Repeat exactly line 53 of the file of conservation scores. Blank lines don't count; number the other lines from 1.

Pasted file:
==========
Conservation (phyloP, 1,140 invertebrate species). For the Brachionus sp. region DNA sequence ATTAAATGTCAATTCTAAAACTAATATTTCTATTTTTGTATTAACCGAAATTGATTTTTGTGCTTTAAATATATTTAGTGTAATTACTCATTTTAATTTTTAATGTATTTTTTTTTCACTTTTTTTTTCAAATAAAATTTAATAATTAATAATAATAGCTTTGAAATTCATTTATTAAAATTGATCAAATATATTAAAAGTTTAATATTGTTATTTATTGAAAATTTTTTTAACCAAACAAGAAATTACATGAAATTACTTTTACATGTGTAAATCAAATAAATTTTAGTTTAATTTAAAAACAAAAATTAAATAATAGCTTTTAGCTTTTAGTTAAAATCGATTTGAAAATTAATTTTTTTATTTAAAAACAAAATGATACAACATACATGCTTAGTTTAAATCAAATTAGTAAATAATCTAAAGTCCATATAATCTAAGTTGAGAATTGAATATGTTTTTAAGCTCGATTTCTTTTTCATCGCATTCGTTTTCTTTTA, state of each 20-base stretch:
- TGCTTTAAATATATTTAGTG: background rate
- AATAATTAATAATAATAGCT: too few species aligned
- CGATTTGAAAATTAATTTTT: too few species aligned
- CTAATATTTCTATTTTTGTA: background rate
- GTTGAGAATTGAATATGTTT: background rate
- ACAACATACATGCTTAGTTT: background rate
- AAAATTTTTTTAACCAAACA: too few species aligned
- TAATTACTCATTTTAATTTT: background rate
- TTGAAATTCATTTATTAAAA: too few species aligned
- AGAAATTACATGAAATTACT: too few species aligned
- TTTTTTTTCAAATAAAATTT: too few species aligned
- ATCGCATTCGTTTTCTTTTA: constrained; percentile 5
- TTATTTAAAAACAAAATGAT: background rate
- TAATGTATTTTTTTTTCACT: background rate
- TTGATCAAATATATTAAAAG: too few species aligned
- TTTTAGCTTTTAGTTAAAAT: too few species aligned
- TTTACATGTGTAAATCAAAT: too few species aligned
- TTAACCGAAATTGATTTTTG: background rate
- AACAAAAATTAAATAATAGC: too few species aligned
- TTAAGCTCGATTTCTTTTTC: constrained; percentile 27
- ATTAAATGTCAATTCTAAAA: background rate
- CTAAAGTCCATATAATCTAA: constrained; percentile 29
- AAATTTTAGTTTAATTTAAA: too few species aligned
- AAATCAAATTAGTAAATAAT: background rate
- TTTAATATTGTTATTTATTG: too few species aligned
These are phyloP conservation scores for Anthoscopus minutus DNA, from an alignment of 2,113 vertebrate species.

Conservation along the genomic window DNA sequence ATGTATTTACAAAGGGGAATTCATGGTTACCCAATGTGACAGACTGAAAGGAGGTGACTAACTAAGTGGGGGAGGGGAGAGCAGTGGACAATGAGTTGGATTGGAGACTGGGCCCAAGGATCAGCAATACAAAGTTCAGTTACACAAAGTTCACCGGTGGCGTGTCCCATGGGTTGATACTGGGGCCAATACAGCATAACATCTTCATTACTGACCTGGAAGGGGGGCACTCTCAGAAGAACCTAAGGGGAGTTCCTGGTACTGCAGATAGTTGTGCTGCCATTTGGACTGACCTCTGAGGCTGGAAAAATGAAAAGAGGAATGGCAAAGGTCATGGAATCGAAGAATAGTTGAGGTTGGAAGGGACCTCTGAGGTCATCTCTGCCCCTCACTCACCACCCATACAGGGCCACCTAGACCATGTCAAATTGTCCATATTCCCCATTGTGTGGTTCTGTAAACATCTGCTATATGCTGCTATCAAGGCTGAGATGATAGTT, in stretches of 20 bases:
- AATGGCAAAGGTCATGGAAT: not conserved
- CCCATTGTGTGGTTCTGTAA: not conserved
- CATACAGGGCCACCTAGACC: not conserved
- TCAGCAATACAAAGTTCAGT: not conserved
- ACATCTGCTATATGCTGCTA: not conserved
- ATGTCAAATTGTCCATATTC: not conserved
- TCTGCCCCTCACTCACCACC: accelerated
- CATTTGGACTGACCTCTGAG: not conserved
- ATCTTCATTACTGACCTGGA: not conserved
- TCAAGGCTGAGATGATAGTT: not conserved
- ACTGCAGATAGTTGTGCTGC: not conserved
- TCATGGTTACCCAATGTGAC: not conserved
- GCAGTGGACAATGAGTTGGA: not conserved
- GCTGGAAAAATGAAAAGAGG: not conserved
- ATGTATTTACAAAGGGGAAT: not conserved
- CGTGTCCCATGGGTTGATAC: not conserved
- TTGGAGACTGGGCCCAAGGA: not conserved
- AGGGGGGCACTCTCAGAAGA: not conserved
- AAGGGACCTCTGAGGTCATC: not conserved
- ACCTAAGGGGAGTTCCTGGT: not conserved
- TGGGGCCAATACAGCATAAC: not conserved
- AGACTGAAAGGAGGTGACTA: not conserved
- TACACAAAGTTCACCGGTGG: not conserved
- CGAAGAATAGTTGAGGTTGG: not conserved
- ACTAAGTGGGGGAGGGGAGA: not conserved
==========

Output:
- ACTAAGTGGGGGAGGGGAGA: not conserved